Despite the campaign of repression against political advocates and journalists in Algeria, and though divided, the Hirak is still alive. Pursuing contradictory government policies, the authorities have failed to convince citizens that the “New Algeria” is different from Bouteflika’s authoritarian regime.
It’s been almost a year since the Algerian Hirak, a peaceful popular movement, decided to suspend their weekly Friday and Tuesday marches organised by the general public and by students, respectively. This was justified as a civic duty to contain the pandemic, which had spread to Algeria in March 2020. To recall, on February 22, 2019, the Hirak brought together millions of Algerians from all walks of life and from divergent political tendencies calling for the removal from office of president Abdelaziz Bouteflika, who was seeking a fifth term in office despite his poor health and rare public appearances. Under pressure from the Hirak and fighting within the regime, the military forcibly ended Bouteflika’s 20-year dictatorial rule on 2 April 2019. However, this did not end the marches of the protesters nor their demand for democratic rule and the dismantlement of the political and economic system established after the country’s independence in 1962.
The Hirak’s demand for genuine change was unyielding. They made clear that Algerians would not be content with half-measures or cosmetic reforms as had happened in the past when successive regimes used subterfuges to preserve the system without real transformation. The controversial election on 12 December 2019 of Abdelmadjid Tebboune, a former minister and prime minister under Bouteflika, exacerbated the political crisis and the legitimacy of the regime. While the pandemic represented a real danger for the population in a country where the health system is deplorable, it was a blessing for the authorities, who introduced restrictive measures, including the banning of marches, the imposition of curfews, and lockdowns to contain it.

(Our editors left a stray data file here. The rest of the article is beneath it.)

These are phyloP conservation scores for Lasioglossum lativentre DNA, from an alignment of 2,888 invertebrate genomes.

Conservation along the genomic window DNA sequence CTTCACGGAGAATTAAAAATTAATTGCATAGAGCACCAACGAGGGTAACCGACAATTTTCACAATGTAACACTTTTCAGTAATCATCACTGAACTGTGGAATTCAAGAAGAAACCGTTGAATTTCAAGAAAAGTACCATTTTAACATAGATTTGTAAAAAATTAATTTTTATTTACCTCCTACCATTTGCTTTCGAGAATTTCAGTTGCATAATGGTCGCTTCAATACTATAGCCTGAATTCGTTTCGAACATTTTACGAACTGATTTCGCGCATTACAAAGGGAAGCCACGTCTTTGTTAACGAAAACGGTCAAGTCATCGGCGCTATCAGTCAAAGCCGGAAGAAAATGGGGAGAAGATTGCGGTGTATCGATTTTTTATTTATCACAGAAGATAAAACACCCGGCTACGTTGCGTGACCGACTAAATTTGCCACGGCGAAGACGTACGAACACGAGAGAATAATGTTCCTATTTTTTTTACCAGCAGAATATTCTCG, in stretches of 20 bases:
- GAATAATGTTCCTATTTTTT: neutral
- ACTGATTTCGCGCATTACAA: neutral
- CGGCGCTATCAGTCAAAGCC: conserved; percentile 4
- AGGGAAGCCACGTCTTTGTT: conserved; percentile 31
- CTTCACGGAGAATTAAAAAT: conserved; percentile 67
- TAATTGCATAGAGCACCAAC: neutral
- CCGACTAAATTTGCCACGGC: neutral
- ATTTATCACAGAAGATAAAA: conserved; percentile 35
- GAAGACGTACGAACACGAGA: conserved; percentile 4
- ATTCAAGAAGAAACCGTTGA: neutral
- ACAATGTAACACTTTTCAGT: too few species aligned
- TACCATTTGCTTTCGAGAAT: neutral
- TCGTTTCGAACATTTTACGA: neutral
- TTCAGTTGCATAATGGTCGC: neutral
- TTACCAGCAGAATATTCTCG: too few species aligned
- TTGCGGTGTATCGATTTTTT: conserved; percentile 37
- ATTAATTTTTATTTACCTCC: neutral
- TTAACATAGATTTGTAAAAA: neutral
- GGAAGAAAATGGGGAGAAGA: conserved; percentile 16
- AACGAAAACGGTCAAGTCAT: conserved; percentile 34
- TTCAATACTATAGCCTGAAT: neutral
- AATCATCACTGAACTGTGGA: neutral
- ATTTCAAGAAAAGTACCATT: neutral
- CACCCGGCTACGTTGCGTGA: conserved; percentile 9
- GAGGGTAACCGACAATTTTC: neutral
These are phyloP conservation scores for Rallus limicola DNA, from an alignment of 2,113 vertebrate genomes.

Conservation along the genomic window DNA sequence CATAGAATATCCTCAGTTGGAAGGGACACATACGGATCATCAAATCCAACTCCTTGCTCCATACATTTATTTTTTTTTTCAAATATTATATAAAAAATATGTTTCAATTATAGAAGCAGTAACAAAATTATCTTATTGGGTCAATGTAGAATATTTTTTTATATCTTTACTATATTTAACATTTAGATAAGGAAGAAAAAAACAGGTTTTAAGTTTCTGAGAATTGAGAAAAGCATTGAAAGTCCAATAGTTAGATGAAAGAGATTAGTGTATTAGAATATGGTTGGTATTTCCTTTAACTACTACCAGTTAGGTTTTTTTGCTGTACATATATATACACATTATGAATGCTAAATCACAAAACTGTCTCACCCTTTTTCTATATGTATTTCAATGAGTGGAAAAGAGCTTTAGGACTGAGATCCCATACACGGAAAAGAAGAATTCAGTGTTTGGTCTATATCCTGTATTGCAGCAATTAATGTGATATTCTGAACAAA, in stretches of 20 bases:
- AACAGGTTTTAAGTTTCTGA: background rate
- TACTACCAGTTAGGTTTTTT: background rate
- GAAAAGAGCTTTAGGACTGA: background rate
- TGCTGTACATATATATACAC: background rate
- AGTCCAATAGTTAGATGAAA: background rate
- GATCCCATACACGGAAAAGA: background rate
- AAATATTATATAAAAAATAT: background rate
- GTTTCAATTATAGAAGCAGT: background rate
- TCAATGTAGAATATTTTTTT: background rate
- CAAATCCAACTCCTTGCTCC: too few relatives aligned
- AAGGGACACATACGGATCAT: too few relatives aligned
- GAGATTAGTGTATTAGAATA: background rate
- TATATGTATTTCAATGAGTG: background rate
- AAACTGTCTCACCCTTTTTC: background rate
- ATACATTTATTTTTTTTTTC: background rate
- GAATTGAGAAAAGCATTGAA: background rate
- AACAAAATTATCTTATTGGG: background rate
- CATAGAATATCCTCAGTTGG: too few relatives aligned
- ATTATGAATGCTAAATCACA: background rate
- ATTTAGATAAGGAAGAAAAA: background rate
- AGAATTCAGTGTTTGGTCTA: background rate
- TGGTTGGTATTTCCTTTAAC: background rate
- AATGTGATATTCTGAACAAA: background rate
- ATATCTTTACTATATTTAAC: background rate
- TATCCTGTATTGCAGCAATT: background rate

Considering the nationwide mass protests and his own statements, one would have expected Tebboune to embark on genuine reforms. Instead, while he praised the Hirak as a “blessed” movement and promised to institutionalise the rule of law, he has carried on the authoritarian rule of his predecessors, while, paradoxically, boasting about the democratic advances of the “New Algeria,” a slogan repeated ad nausea by the new regime’s clientele.
The Hirak and Repression against Activists
Soon after the pandemic reached Algeria, the authorities released thousands of prisoners to avoid contagion in prisons. However, the president showed no such clemency towards prisoners of conscience and political activists. Hirak activists and journalists continue to be imprisoned. Two years after the Hirak protests began, police and judicial intimidation and harassment have continued unabated. The government has also restricted the political and media space significantly, even though freedom of the press does exist and is better than in most Middle East and North African countries.